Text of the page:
This book was sent to me for review by Hachette Books.
Premise: This is the beginning of a new series in the same world as the two Kushiel series, but takes place a few generations later. The heroine is Moirin, who was born into the Maghuin Dhonn, worshippers of a great brown bear, a wild people who are known as great magicians and feared for their past. Moirin at first has a simple life, living in the woods with her mother, but as she grows up, she learns about the outside world. Her father is a D’Angeline priest of Naamah, the goddess of desire. Moirin is guided by her diadh-anam (spirit guide) to believe that she is not meant to stay in Alba, so she first goes across the sea find him and to embrace her mixed heritage.
My Thoughts: You don’t need to read the other series in order to start at this one, however there are references to what happened in the past which could be spoilers if you’re paying close attention to them about what happened in the earlier books. The world building in these books is complex, but the book is written so even if you don’t know all the background (such as knowing the complete story of Elua and his companions – which I did not), you can still grasp what’s going on. (P.S. There’s an amazing amount of detail on wikipedia about this series!)
This is a very easily readable book despite it being over 600 pages. The words flow and the language lends itself to just paying attention to the story. Told in the first person point of view, the book is a coming of age tale that’s in three parts: Moirin’s childhood in Alba, her introduction into society in Terre d’Ange, and her adventures in Ch’in.
Because Moirin is half of the Maghuin Dhonn and half D’Angeline, she has two goddesses who watch over her and who guide her. Morin often consults her diadh-anam when she wants to make important decisions and sees the faces of “the Bright Lady” and the Maghuin Dhonn, who help her choose her way. Her Destiny is a big part of Moirin’s decision-making, and in some ways I’d have liked her to actually choose rather than having a tool to make decisions for her, but Moirin’s faith is large part of her personality. Her father and her mentor are both very spiritual as well and Moirin gains a lot from them. And because Moirin doesn’t turn away from her Alban roots she holds onto her gift of “twilight” (that allows her to disappear from sight). Meanwhile, her comfortableness with Naamah’s gift (that of desire) means that Moirin is very open with her sexuality.
There are a lot of sex scenes in this story because of Moirin’s lack of hangups and her connection with Naamah. These were tastefully done without purple prose, but it is explicit. Terre d’Ange itself is a very sexually open society so she’s not alone. I read Kushiel’s Dart a long time ago so I wasn’t very surprised, but I thought that at times her approach was more for enjoyment than for a reason, like that of Phèdre nó Delaunay, the protagonist of Kushiel’s Dart. Moirin has no problems switching partners, men or women, on the spur of the moment. Maybe for that reason I didn’t find any of the relationships in this book particularly romantic, although Moirin obviously cared very much for many people.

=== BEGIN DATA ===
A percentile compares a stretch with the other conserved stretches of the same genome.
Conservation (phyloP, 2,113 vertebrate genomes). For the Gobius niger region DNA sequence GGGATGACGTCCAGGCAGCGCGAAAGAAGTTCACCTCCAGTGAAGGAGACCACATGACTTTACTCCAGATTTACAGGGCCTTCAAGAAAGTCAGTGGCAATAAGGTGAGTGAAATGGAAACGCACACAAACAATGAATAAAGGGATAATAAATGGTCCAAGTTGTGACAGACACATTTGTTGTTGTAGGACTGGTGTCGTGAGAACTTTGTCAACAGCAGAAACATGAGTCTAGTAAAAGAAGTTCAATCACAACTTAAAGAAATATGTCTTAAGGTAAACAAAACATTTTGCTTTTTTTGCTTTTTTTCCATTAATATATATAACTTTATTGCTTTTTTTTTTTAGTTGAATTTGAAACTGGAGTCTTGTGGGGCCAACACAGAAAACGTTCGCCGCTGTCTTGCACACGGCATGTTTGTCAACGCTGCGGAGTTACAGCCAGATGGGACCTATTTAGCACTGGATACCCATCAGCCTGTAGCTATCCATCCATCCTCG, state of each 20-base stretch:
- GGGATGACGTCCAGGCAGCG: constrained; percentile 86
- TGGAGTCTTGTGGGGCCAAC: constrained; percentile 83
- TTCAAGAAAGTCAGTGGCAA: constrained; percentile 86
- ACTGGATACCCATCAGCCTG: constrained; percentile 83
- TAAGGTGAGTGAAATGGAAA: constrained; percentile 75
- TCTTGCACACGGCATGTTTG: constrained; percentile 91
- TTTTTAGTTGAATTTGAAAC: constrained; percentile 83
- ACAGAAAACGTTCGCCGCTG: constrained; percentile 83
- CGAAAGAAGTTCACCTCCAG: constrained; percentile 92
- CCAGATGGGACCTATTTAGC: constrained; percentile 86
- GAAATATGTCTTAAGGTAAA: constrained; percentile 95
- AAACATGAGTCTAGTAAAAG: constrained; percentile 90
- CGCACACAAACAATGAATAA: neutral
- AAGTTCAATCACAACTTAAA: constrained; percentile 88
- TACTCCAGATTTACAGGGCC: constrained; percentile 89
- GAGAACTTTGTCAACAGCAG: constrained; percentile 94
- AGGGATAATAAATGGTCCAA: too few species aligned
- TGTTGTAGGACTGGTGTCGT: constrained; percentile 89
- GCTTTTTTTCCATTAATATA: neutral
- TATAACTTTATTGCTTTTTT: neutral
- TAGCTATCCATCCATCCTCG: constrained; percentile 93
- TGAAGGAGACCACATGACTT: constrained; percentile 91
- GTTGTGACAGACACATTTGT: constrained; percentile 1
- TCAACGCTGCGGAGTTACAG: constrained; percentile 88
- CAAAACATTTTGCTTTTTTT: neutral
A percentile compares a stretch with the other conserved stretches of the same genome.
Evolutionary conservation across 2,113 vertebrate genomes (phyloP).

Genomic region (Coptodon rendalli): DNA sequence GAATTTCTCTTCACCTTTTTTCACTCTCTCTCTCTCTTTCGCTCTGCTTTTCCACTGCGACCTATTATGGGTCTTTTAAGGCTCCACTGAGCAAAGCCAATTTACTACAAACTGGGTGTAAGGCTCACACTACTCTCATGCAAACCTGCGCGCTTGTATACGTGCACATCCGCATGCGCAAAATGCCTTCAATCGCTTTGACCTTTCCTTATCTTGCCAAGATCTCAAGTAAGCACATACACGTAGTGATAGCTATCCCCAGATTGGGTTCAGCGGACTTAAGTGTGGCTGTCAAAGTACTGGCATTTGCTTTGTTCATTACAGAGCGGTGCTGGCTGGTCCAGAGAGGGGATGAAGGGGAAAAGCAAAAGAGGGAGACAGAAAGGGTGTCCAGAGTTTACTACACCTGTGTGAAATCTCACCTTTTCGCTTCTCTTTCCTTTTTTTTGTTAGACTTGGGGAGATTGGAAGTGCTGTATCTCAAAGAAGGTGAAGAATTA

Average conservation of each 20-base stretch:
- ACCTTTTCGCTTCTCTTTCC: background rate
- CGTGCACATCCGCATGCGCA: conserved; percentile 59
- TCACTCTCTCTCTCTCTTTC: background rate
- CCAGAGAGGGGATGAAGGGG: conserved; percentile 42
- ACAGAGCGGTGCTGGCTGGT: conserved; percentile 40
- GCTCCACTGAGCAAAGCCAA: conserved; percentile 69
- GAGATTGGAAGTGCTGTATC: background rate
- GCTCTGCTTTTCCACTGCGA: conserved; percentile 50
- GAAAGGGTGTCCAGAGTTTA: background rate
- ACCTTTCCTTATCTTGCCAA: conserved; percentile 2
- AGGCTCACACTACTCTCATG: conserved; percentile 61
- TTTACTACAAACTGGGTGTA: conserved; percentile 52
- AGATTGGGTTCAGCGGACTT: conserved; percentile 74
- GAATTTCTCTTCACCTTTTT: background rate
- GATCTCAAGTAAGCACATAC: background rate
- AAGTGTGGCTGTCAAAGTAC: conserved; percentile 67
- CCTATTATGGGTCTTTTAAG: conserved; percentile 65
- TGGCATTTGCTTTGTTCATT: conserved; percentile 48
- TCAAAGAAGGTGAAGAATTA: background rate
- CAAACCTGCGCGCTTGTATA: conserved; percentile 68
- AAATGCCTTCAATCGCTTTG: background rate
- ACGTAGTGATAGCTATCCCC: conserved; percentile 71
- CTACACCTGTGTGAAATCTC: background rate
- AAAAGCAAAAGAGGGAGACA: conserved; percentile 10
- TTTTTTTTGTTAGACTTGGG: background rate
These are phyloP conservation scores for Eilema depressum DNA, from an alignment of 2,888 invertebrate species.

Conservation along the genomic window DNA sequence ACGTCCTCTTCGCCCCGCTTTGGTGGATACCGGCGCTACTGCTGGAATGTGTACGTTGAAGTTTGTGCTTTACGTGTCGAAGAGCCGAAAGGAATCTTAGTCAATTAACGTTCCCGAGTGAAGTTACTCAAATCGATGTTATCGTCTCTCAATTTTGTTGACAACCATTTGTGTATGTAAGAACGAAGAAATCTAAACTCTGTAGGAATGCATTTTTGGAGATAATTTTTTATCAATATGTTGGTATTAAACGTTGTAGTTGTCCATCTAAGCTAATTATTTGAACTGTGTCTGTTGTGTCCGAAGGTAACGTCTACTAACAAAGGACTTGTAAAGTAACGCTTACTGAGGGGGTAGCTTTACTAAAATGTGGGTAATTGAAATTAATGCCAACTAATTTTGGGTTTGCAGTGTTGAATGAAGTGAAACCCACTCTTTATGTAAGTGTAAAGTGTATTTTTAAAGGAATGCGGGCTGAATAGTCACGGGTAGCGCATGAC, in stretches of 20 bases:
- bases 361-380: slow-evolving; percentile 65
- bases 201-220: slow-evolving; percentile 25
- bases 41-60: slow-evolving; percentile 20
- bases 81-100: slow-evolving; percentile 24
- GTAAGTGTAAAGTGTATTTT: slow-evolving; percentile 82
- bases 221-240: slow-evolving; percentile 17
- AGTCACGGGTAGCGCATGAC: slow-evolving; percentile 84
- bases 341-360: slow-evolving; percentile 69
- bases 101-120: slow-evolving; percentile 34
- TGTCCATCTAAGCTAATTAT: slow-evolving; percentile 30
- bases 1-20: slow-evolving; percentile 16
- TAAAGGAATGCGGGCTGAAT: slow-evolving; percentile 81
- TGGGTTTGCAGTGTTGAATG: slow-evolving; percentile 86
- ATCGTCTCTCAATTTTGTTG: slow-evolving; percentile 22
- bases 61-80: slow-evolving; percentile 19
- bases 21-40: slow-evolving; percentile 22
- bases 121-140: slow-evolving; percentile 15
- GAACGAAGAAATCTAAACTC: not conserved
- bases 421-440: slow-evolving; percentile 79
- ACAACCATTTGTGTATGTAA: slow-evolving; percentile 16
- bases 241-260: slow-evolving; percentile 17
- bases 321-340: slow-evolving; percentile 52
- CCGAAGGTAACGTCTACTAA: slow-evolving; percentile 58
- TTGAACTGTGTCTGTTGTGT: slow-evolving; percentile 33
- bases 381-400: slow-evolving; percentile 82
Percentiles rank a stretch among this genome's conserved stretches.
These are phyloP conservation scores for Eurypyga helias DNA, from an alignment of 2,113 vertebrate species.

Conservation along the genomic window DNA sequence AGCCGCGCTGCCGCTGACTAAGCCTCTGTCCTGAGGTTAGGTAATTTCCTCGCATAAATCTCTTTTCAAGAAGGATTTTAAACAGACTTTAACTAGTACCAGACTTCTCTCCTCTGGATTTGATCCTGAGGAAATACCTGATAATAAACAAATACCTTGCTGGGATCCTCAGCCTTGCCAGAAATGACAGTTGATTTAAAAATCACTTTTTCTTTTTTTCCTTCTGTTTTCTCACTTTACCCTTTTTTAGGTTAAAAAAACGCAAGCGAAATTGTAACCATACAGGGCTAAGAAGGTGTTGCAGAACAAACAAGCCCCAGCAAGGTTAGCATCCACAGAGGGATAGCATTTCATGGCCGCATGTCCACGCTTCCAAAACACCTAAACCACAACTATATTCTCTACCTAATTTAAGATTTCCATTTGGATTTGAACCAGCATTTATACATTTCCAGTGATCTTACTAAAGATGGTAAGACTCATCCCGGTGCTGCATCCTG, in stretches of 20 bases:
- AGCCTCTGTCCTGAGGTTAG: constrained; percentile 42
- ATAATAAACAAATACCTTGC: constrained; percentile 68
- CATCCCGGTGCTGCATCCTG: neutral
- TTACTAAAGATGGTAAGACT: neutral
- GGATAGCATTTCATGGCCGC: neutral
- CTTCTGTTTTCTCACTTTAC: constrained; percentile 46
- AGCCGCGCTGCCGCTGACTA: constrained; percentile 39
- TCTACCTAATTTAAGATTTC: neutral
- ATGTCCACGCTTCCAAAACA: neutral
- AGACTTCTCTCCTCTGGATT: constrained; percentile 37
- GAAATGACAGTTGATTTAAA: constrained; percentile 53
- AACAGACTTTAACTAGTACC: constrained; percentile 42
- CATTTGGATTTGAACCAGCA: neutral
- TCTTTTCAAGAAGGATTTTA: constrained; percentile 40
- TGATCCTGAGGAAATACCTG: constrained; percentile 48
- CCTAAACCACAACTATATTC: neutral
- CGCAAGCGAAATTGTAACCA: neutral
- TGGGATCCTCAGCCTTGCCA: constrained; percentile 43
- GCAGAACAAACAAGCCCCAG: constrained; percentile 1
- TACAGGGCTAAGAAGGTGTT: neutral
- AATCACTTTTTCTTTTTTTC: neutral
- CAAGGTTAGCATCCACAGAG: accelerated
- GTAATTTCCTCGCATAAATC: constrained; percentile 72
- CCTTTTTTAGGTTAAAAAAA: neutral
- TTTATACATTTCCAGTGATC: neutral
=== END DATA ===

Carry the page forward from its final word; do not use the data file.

There is a large cast of characters in this story. It’s at first Moirin and her mother in Alba, with the neighbouring lord’s son Cillian who comes by to visit. Although some reviewers found the first part of the book slow, I found it my favorite part – it reminded me of childhood and summer days without much worry. It is in the part of the book I found Moirin’s character least like she is in the other parts – more sure and wild maybe. When childhood ends is the beginning of the second part in Terra d’Ange. Here Moirin’s exoticness from being a beautiful “bear-witch” are much lauded (slightly excessively in my mind, but not enough to rile me), and Moirin meets several royals and people of the D’Angeline court. Of particular interest are Queen Jehanne and her lover, Raphael de Mereliot. These two characters I had the hardest time pinning down, they were so capricious – at some times selfish and at others very kind. I would say that they changed as Moirin learned more about them. It is here that Moirin grows and learns the most about her powers and about people. Finally, when Moirin finally meets her Destiny in Ch’in, she goes with a sage who she’d met in Terre d’Ange – Master Lo, and his bodyguard Bao. There she meets the fierce princess Snow Tiger. Ch’in is where the most action occurs and all that Moirin experiences culminate here in her Destiny. Although it was convenient, I still thought the resolutions were clever because I’d forgotten about couple of things until that point.
Although this is the first of a probably trilogy, the book ends in a satisfying place with most threads tied up. There is of course a couple of things where you want to find out what happens next (such as hints about someone she expects to meet again), but I was happy where the book finished.
Overall: An epic fantasy coming of age tale (at 645 pages-a bigger time commitment than the average book) with a very spiritual and sexual young heroine. If you’re a fan of Jacqueline Carey, this book is as strong as her past books, with the same detailed world building and absorbing storytelling. If you DO mind sex in your fantasy, then skip this one. I had only very minor issues (regarding Moirin’s Destiny, and Moirin’s exotic factor), and found it a good read.
Other revews: (both positive)